Reading Student Evaluations

Given our high expectations of our teaching, we may experience real anxiety over reading our student evaluations. But reading the written comments on those evaluations as insights into how students think, rather than only as judgments of our performance, can make reading them less stressful—and more helpful for our future teaching.

Interpreting written comments

As you read your students’ written comments, ask yourself, what intellectual challenges do they reveal? Do they reveal particular misconceptions about your field or knowledge production in your field?

Below we offer examples of written comments that may confuse or frustrate us and suggest what they may reveal about our students’ beliefs about knowledge. We also offer some ways to correct or respond to those beliefs.

  • “The problems on the exams were nothing like the problems on the homework.” This comment may reflect a simplistic attitude toward problem solving. Novices often classify problems according to superficial characteristics, not underlying principles. They also may not fully recognize that thinking is an effortful process: even experts require time and the willingness to experiment in order to solve problems (Schoenfeld, 1985). Asking students to explain or monitor their thinking process may change this attitude.
  • “The grading was unfair.” This comment may reveal a student’s naïve understanding of what your assignments demand. In most classes, we expect our students to do original thinking, not reiterate what they have read or heard. Designing assignments that prompt argumentation—and sharing our grading criteria—may correct this understanding.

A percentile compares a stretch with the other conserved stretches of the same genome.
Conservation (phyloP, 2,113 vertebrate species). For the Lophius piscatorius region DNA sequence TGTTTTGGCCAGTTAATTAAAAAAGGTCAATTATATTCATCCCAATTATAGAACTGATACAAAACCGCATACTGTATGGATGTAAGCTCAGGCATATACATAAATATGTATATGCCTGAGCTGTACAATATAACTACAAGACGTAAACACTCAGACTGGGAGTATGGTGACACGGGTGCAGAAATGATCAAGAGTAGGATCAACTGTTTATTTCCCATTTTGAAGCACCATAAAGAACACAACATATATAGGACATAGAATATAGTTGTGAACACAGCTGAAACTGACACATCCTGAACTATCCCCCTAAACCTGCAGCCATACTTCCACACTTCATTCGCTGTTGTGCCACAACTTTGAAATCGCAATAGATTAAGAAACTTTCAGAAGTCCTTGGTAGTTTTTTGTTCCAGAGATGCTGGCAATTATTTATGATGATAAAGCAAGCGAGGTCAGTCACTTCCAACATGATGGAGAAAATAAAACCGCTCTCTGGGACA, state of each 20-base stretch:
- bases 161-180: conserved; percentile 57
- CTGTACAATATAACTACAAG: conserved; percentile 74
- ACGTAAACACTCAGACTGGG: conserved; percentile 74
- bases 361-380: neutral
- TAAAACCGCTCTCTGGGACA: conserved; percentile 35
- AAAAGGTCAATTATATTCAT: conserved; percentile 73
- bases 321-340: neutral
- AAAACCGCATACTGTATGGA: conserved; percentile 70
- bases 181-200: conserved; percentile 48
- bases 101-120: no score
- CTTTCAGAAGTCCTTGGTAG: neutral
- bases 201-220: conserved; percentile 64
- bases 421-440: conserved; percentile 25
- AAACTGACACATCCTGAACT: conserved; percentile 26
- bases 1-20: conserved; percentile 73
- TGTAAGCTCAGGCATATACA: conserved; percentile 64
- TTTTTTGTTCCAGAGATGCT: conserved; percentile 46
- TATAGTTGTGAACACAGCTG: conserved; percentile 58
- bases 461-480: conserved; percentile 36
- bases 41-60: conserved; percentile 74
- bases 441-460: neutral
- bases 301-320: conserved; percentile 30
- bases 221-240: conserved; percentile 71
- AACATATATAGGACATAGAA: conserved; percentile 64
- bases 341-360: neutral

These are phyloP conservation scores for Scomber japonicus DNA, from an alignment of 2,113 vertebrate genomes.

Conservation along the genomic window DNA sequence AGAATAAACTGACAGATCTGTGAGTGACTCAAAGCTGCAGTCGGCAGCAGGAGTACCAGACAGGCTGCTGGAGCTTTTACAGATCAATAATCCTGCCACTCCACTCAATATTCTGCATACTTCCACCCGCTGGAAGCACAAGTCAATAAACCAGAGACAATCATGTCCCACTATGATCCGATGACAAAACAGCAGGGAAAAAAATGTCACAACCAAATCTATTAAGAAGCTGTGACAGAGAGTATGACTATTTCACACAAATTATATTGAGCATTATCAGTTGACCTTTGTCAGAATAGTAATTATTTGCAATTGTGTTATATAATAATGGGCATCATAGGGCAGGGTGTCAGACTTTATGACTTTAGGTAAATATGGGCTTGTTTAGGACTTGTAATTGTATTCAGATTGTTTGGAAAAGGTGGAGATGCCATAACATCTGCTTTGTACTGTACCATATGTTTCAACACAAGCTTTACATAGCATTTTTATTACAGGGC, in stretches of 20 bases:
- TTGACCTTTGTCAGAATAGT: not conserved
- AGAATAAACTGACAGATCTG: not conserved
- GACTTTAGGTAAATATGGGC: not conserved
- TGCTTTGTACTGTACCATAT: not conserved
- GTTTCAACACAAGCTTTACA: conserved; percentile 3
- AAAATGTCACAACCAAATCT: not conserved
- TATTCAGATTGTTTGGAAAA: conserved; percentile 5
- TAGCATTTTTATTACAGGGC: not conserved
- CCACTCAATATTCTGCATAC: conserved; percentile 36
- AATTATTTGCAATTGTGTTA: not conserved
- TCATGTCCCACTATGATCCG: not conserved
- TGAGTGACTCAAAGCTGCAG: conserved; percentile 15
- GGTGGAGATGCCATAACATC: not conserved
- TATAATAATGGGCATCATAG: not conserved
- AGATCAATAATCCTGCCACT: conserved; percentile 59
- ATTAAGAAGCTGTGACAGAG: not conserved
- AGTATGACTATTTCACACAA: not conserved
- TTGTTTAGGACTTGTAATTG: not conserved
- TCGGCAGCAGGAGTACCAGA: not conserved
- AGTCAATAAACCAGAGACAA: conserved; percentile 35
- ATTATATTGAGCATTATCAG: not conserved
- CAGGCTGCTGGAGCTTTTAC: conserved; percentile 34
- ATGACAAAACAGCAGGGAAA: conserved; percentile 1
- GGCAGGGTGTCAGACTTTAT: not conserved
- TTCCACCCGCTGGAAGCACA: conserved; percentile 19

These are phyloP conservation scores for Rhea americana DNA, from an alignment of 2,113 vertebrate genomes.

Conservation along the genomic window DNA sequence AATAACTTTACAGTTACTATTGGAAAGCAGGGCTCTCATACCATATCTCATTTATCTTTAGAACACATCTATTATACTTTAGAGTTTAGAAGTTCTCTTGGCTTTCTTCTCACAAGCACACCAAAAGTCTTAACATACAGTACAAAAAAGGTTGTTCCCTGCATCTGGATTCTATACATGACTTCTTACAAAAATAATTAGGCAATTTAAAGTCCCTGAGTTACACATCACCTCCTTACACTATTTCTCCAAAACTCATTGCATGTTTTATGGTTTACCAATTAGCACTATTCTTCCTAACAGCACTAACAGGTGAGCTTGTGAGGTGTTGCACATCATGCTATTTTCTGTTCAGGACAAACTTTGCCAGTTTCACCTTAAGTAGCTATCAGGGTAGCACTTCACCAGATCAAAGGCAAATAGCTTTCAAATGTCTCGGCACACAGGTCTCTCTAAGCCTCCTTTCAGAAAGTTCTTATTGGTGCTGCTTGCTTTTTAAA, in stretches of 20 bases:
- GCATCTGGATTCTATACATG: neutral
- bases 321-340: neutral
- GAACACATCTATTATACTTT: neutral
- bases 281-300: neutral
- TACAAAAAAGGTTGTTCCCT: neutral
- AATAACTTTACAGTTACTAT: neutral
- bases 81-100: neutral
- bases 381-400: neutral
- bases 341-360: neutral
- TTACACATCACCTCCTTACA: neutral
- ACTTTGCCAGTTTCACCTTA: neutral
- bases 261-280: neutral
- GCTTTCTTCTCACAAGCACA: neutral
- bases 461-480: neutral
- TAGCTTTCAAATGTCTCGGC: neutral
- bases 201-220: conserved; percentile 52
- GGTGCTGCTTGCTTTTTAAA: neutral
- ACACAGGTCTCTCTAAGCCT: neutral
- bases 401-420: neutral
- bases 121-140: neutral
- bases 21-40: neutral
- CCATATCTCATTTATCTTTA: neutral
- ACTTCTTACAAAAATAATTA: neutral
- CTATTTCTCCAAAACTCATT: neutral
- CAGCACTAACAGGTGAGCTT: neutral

• “The readings were difficult.” This is likely an accurate assessment. But students may not realize that even expert readers have to work to understand difficult texts (Blau, 2003). Modeling for students how you read and mark up your texts may illuminate this process for them.
  • “Lectures were boring.” Versions of this comment can serve as a reminder that our field isn’t transparently interesting to our students. Organizing lectures around questions and problems may minimize this complaint.
  • “I didn’t come to college to teach myself.” If you experiment with new teaching methods, students may suspect that you’re not teaching—and tell you so on your final evaluations. They may not see that carefully designed in-class activities are also teaching. Explaining why you use certain methods may help convince them.

Expanding your sources of student feedback

What is it we want to learn from our student evaluations? A recent critic proposes that we ask students how they have been changed by their encounter with course material, not how they have been entertained by our performance (Edmundson, 2004). You might consider supplementing your final evaluations in two ways:

  • Give a mid-semester evaluation. Mid-semester evaluations can help you identify student concerns early enough to communicate your course goals more clearly. These evaluations are seen only by the instructor and may be designed as open-ended responses or rated items. 
  • Ask additional questions. At the end of the semester, ask students to write in response to the following questions: how has your thinking about the subject changed by taking this course? How has the course helped you develop as thinkers or individuals? You might also ask students to evaluate their own efforts to learn in your course.

References and Further Resources:

Blau, S. The Literature Workshop: Teaching Texts and Their Readers. Portsmouth, NH: Heinmann, 2003.

Edmundson, M. Why Read? London and New York: Bloomsbury, 2004.

Schoenfeld, A. H. Mathematical Problem Solving. New York: Academic Press, 1985.

For additional pedagogical resources, visit the Graduate Students and Faculty webpages.